"Time flies like an arrow - fruit flies like a banana." "In wine there is wisdom. In beer there is strength. In water there is bacteria." --German proverb
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Posted by SpaceMouse on Tuesday, April 19, 2005 4:07 PM
Ray,

Breat joke at the end. I have to admit the Walther's online catalog is much better than the print version although I really can't say that because I have not picked up a 2005 version.

I have seen all but one of the Walther's selections that you pointed out withthe exception of one. Maybe the reason I worked so hard at ignoring them was the price. I can see dropping a couple hundred on populating a town (and it is hard to weight that against great engine with sound.) The link to Jaks industries was good one.

I need to balance cost with availbility. Thanks to you guys I'm much closer.

Chip

Building the Rock Ridge Railroad with the slowest construction crew west of the Pecos.

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Posted by tatans on Tuesday, April 19, 2005 5:05 PM
Yikes. let me rephrase my previous statement re; Buying figures and painting them, I think $9.00 U.S. for 1 horse is a little steep, if any population was needed on your layout it would cost $8.000.00 for a small town. I don't know what to recommend unless you are a millionaire.
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Posted by Jetrock on Tuesday, April 19, 2005 8:05 PM
Actually, the term "hooker" itself was also an euphemism:

http://www.swcivilwar.com/hooker.html

Try looking for stores that specialize in military models and miniatures wargaming--they might have a "cowboys & indians" set.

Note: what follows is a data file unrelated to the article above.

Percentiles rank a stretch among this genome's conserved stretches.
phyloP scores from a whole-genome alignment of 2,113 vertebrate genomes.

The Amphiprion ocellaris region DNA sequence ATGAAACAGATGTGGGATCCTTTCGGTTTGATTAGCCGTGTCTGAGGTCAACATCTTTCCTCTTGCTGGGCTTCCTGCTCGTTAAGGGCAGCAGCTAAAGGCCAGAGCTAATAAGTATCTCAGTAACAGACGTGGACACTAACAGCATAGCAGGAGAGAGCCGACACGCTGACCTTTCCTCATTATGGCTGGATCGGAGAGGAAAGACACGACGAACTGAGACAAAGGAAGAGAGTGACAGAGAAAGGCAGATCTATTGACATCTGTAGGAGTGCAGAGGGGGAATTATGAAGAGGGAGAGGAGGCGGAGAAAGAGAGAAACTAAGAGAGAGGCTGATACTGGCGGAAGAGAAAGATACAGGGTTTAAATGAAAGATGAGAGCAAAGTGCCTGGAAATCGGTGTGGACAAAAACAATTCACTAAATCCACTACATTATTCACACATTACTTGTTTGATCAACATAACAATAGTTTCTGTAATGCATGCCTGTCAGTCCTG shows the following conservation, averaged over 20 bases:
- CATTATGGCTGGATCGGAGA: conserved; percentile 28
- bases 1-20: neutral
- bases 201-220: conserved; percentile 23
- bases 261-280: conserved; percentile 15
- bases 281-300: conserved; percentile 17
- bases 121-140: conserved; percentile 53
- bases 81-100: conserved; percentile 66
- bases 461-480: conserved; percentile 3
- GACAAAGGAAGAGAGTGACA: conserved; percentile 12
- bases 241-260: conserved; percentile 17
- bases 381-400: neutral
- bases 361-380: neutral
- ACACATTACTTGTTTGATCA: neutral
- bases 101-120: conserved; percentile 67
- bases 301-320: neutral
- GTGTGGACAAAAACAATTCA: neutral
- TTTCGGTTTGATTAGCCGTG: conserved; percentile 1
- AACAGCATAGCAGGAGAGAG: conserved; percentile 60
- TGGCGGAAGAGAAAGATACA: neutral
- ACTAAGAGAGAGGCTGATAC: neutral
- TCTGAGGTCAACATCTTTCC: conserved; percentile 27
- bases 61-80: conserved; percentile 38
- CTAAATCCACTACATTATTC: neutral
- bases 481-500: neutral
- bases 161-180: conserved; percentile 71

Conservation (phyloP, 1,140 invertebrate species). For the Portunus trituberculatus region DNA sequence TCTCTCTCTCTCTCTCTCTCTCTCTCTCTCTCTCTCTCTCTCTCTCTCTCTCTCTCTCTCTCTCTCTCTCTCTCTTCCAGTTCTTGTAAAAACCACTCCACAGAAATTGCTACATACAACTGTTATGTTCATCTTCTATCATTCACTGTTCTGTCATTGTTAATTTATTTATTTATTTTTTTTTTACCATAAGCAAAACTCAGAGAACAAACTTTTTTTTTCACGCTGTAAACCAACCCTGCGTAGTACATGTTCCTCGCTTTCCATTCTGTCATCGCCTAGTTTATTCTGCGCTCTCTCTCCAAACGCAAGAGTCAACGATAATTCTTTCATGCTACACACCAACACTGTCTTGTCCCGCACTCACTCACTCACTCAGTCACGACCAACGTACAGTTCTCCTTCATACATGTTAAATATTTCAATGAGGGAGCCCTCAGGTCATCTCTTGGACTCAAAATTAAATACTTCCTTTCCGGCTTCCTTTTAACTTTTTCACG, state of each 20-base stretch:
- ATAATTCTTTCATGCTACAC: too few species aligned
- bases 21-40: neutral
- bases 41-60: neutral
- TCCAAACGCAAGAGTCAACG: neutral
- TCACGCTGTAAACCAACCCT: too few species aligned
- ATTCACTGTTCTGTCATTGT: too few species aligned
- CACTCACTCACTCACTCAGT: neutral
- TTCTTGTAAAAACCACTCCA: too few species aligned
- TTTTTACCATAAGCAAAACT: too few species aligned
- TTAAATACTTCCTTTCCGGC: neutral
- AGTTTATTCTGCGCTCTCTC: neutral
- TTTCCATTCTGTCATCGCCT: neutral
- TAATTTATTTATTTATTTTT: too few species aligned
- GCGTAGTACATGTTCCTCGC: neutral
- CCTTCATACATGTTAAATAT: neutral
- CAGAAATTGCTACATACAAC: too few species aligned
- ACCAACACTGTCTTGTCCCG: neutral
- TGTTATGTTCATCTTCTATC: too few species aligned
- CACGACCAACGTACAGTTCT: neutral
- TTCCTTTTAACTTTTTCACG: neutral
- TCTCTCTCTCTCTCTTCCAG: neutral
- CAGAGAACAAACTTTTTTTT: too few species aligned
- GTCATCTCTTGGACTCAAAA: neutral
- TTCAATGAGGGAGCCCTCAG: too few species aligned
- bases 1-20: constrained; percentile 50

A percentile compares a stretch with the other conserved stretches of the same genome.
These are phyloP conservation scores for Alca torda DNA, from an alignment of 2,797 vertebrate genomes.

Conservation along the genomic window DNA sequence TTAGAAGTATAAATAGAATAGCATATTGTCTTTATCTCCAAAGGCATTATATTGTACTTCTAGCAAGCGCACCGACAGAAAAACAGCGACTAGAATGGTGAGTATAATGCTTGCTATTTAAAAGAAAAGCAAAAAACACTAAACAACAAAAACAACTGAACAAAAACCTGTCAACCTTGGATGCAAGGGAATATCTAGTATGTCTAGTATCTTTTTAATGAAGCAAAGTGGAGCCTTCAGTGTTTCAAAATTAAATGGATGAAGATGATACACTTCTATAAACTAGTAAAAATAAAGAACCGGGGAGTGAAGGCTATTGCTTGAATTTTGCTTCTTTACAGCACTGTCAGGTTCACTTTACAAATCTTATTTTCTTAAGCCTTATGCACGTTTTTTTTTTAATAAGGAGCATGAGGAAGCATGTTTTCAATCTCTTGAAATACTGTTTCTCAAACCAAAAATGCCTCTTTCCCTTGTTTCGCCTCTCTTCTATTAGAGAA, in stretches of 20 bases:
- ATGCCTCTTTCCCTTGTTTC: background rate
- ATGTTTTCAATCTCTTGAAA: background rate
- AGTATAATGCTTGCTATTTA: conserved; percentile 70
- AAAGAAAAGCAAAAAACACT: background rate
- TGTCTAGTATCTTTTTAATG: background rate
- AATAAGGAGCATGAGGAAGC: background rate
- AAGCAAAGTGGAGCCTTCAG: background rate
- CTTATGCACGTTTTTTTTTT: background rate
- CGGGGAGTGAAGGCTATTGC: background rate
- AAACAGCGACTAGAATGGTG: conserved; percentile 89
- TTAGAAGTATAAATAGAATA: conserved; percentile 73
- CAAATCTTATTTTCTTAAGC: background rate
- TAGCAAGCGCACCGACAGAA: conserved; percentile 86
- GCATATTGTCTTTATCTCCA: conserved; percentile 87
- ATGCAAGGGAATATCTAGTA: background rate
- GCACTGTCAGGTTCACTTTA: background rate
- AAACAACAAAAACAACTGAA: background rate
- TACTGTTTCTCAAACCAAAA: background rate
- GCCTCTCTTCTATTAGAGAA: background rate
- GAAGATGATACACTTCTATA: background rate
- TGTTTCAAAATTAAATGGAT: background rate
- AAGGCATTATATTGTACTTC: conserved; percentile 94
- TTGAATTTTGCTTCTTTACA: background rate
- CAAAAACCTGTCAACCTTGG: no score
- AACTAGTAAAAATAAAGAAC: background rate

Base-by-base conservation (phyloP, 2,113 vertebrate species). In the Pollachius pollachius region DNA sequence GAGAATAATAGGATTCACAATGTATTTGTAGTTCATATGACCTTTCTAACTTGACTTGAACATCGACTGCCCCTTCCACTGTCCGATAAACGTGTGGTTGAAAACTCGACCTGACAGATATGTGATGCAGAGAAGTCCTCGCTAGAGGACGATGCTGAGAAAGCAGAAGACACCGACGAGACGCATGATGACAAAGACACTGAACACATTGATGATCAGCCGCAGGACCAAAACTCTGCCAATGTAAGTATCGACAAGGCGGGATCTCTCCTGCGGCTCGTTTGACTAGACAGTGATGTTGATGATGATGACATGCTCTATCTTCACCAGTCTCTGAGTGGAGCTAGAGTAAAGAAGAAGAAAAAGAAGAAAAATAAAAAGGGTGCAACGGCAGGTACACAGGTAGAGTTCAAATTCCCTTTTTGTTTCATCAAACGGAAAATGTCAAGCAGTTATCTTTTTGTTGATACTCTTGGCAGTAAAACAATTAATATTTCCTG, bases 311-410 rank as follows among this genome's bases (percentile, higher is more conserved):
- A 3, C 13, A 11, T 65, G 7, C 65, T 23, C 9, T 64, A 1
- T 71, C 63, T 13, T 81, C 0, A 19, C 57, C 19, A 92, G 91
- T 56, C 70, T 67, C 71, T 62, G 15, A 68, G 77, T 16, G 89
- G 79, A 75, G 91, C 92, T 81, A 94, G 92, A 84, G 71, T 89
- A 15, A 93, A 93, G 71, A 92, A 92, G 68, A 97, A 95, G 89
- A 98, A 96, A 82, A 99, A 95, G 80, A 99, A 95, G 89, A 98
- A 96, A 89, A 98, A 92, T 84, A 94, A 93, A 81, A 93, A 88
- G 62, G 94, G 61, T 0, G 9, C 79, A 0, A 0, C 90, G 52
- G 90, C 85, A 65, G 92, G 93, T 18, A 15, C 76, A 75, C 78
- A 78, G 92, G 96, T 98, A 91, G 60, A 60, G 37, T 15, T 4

Airfix has several such sets: www.airfix.com

01715 Wagon Train
01722 US Cavalry
01707 Cowboys
01708 American Indians

I know, the box says they're 1:72. You'll never notice the difference.
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Posted by orsonroy on Tuesday, April 19, 2005 10:41 PM
QUOTE: Originally posted by tatans

Yikes. let me rephrase my previous statement re; Buying figures and painting them, I think $9.00 U.S. for 1 horse is a little steep, if any population was needed on your layout it would cost $8.000.00 for a small town. I don't know what to recommend unless you are a millionaire.


Yeah, populating a model RR can get pricey fast. I almost always either buy unpainted figs (Preiser & Atlas, mostly) or bag 'em when someplace is having a 1/2 off sale (Hobby Lobby is great for them at least twice a year). If I were to switch to a golden age period (1860-1910), I'd definitely get as much stuff from the 15mm wargaming sections as I could. Bags of 100 white metal figures cost $25, and freight wagons, with a four mule team cost $10, MUCH better than Preiser or Merten, and I wouldn't have to Americanize them!

Ray Breyer

Modeling the NKP's Peoria Division, circa 1943

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Posted by leighant on Tuesday, April 19, 2005 11:30 PM
My handy-dandy file says: article on custom-made figures Mod RRer Nov91 p.113.
I am too lazy to go hunt it up and check.

Instead of wax, I would suggest some kind of artist's acrylic modeling paste to build up figures on wire armatures. I once used thread armatures and dabbed on little bits of acylics artists colors to build up tiny figures. Although they weren't exactly figures. I built an N-scale Design Preservation Minatures "Otto's Parts" kit as "Dollie's Dollys" doll store, and I had to put something in the display window. The N scale models of dollhouses weren't too hard but it was a challenge to make the dolls. I made a bride doll and a couple of baby dolls and some folk costume dolls. Layout period was too early for Barbie dolls.
Does this come under the category of making something because you can't buy just exactly what you want?